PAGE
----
lease period. Here are other fsactors to keep in mind. What happens if you don't want o-r like car after 3 years? With the lease your done and have options. With the purchase you still owe money. What happens if the car is not worth the residual(mine wasn't)?
with a lease Audi has the risk. On a purchase you do!
Jun 07, 2007 (8:26 pm)
how to tell what are good numbers and what bad numbers im sure when you go into a dealer it can be overwhelming
#1401 of 4282 Re: Lease vs. Buy Conundrum [cars0153]
Jun 08, 2007 (8:55 am)
I have owned a 2003 A4 before and liked the car, but it was when I could get a smokin' deal on the borrowed money, like 1.9% interest offer. I don't think that hitting a $18,500 residual will be too tough. There was a lawyer that posted something about leasing through Audi Finance as a bad idea because of not being able to sell the car to someone else without getting hit with taxes twice. I am not worried about that, plus it is not true...A lease needs to be thought of as a rental, not a purchase of an item, yes you are getting taxed on the lease payment throughout the course of the lease, but that is expected, as you would have to pay sales tax on the transaction to rent a car for example. What you are getting taxed on when you buy the car for the residual is the residual value of the car, in this case, $18,500.00 which is what you would pay if you bought the car outright anyway, but the taxable amount would be based on the market value of the car today. Audi isn't some special lease company that comes up with their own rules to screw a customer, it is simple business. Being a lawyer, I would hope that the Bumsville, Idaho Cosmotology, Tire, Community College and Law School Center he went to to get his Law Degree would have taught him the difference between a loan and a lease agreement, but I have overestimated lawyers before. Off the rant and back to what I was saying, so yes, if you buy the car from the dealer at that time, there will be taxes, i.e. transfering the car from the dealer to you, since it was a "rental" from the dealer to you, then there maybe another tax situation depending on who you sell the car to at the time depending on the party you sell it to and how straight edge you are with those types of transactions. Anywho, lease does look better in the numbers...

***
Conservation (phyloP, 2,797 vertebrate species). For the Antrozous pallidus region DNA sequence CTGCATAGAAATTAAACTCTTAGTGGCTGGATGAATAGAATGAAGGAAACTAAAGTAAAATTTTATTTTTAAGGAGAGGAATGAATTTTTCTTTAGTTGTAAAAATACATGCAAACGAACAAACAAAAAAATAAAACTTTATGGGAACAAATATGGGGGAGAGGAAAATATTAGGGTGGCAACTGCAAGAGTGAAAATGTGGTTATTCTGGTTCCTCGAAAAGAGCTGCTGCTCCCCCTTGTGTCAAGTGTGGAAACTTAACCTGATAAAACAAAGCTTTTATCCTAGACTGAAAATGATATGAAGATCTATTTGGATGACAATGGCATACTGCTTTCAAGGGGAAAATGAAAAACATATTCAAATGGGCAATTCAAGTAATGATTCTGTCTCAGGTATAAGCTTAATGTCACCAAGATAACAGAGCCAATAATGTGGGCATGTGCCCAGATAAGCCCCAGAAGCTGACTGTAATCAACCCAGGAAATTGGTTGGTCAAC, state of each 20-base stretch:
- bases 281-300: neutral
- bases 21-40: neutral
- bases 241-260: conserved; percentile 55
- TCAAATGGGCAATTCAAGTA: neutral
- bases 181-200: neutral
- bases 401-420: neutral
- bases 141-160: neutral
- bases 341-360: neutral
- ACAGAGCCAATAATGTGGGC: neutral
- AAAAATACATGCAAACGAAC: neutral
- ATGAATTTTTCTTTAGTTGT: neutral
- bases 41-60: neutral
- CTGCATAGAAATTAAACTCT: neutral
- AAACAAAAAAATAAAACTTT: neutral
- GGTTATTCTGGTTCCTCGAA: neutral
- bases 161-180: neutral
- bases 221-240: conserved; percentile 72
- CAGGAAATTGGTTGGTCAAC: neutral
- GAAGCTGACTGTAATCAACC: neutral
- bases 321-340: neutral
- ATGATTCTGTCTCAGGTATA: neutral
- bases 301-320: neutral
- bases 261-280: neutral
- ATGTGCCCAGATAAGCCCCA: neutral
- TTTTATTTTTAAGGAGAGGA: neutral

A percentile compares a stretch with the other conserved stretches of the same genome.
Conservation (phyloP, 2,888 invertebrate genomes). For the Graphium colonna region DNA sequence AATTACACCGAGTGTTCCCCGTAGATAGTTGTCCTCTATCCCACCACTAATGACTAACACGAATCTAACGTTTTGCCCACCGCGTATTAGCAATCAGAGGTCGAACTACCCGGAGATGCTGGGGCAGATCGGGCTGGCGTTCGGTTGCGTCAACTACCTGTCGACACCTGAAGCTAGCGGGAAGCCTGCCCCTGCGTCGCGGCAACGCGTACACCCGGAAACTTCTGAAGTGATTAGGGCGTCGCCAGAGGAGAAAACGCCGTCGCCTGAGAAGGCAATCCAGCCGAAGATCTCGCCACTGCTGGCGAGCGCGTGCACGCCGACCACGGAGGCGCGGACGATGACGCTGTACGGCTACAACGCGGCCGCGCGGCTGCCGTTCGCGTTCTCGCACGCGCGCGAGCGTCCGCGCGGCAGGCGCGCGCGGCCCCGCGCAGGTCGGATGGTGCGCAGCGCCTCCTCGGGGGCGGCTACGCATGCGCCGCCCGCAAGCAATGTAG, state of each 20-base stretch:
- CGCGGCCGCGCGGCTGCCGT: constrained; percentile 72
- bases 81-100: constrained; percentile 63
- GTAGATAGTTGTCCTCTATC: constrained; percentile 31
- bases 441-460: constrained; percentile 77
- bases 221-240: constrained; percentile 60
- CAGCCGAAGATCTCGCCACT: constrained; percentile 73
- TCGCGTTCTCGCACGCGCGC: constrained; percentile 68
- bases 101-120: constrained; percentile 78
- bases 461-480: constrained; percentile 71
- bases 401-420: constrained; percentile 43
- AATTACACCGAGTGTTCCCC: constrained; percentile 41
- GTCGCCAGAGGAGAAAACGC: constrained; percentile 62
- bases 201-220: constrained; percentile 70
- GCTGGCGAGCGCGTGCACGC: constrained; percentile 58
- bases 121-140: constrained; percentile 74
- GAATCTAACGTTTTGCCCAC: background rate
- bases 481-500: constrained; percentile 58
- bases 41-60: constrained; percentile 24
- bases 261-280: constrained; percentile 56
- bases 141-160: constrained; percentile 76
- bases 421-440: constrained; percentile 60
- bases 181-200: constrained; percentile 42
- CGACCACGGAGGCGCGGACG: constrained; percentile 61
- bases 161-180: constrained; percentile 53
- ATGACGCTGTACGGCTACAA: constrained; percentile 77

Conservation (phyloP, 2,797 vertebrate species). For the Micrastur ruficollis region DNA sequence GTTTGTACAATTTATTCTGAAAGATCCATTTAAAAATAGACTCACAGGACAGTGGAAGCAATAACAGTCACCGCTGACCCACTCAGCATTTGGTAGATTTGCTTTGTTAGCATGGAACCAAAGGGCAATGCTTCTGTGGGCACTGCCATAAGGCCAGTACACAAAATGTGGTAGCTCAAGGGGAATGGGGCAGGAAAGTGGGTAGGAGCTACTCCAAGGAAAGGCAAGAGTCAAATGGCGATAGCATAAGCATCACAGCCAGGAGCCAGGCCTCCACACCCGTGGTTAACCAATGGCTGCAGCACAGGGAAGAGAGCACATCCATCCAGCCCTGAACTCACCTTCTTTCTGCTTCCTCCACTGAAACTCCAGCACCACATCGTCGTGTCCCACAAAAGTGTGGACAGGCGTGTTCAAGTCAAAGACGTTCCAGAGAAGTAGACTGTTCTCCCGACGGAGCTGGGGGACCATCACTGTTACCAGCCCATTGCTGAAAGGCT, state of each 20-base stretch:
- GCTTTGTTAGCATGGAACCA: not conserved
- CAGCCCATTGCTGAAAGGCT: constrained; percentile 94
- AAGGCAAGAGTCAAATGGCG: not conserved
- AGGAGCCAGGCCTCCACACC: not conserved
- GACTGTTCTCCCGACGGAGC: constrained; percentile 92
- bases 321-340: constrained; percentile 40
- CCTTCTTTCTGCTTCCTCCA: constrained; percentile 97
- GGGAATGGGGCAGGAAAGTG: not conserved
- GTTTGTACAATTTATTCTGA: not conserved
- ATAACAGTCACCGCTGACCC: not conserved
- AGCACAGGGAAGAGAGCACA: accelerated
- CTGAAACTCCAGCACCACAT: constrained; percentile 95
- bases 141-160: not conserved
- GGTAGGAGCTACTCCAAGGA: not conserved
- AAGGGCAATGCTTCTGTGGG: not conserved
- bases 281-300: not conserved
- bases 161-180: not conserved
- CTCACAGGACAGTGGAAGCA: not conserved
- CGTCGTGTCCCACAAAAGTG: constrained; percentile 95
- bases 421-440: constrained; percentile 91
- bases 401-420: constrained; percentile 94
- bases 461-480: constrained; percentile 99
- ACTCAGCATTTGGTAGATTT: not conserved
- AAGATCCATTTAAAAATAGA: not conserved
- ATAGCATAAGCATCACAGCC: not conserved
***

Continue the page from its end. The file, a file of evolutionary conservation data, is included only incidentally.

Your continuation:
#1402 of 4282 Re: Lease vs. Buy Conundrum [raudiaudi]
Jun 08, 2007 (9:35 am)
That was a nasty reply to someone who was correct about Audi lease exclusionary pricing and explained it multiple times quite well.
Not necessary. Bad manners, too.
Audi will not sell the car on buy-out price defined in lease agreement (residual value + remaining payments less interest) to anyone BUT the lessee. That is the difference he finds in Audi from other auto cos. Audi will quote a higher price if a 3rd party wants to buy the car. Other auto cos. in his research have indicated that a 3rd party could buy a car from them off of a lease to you at that agreed price and this would enable you to escape tax burden by having to buy the car and re-sell it to 3rd party....
The tax occuring twice refers to something that is true on most leased cars in most states. If I buy my Audi today I pay remaining tax owed and then if I sell it tomorrow to another party they pay the tax on the amount they pay me, too. That is not exclusive to Audi, though. There are clever ways to get around this in some states. What is exclusive to Audi according to the poster and guarantees this tax situation is their refusal to sell to a 3rd party for the same (possibly attractive) price as they have agreed to sell it to you in their lease agreement. It is not as though they get the tax money so it is just a way to encourage you to stay in the leased car by making it financially unattractive to get out of the lease. Either you have to buy the car and re-sell and pay tax or a 3rd party (non Audi dealer or your next door neighbor for example) has to pay more unattractive price to buy out from Audi and then they pay tax once on their transaction (if it is private party - but if it is a dealer - then no tax will be paid until the car is sold to another private party by dealer.)